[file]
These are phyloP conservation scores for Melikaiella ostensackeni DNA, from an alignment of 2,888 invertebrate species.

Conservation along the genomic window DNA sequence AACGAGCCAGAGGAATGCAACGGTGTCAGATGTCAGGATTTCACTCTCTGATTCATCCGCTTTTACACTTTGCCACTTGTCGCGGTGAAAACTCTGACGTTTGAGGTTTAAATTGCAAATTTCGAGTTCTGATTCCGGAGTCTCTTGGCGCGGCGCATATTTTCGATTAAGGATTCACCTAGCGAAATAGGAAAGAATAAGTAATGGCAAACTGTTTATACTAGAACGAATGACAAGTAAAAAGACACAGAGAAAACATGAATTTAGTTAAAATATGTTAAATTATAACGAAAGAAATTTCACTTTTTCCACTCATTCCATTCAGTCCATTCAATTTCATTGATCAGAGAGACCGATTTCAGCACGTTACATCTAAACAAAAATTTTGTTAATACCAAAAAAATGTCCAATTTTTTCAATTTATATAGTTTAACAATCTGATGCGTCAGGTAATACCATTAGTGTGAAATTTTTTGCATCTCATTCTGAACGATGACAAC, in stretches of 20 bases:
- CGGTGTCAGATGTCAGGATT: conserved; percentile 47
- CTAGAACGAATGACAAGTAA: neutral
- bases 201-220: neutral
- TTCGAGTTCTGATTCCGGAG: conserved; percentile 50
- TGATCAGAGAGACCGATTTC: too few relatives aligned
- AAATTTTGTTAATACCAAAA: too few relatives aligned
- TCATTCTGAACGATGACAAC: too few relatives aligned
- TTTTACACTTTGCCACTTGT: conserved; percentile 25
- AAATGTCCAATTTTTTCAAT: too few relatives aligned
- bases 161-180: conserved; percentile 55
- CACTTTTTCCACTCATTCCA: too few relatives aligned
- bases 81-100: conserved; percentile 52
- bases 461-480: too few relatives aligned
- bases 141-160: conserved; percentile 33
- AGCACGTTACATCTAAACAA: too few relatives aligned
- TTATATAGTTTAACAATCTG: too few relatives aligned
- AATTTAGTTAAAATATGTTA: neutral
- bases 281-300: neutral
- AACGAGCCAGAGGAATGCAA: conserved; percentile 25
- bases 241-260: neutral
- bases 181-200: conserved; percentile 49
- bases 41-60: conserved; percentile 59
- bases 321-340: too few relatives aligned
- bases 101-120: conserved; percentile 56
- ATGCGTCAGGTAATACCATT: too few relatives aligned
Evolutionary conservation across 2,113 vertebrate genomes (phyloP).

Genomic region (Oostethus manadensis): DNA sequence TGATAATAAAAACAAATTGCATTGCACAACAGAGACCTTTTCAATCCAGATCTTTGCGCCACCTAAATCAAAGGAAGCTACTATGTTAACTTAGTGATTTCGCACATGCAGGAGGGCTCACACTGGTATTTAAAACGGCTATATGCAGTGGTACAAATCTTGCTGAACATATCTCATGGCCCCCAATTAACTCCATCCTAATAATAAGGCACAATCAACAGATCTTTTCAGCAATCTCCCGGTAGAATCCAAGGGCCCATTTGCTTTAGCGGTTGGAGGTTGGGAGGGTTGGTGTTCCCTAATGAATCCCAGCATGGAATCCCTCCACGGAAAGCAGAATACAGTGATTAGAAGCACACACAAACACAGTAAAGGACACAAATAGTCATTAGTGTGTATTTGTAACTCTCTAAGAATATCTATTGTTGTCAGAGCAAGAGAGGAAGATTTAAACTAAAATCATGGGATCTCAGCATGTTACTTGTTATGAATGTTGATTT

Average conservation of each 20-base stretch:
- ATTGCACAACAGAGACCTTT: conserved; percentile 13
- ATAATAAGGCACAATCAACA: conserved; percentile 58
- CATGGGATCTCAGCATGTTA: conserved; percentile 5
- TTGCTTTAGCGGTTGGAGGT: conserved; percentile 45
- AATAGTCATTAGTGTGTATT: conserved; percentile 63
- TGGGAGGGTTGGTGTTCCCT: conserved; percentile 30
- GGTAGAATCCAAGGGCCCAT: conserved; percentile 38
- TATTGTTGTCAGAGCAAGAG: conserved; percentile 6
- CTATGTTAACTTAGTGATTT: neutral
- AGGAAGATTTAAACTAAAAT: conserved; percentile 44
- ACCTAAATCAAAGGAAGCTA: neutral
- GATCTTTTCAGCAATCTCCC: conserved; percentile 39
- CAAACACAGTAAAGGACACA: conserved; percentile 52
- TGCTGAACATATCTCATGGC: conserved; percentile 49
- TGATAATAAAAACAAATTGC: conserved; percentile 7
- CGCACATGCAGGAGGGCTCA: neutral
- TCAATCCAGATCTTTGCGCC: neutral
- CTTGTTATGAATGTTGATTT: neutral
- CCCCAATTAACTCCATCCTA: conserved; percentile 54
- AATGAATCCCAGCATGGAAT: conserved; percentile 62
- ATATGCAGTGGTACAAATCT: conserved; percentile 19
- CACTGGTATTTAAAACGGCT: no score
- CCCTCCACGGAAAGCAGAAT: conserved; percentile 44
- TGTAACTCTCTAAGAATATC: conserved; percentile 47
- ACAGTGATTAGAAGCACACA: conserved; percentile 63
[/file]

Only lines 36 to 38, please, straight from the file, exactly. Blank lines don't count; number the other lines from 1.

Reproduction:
- TGGGAGGGTTGGTGTTCCCT: conserved; percentile 30
- GGTAGAATCCAAGGGCCCAT: conserved; percentile 38
- TATTGTTGTCAGAGCAAGAG: conserved; percentile 6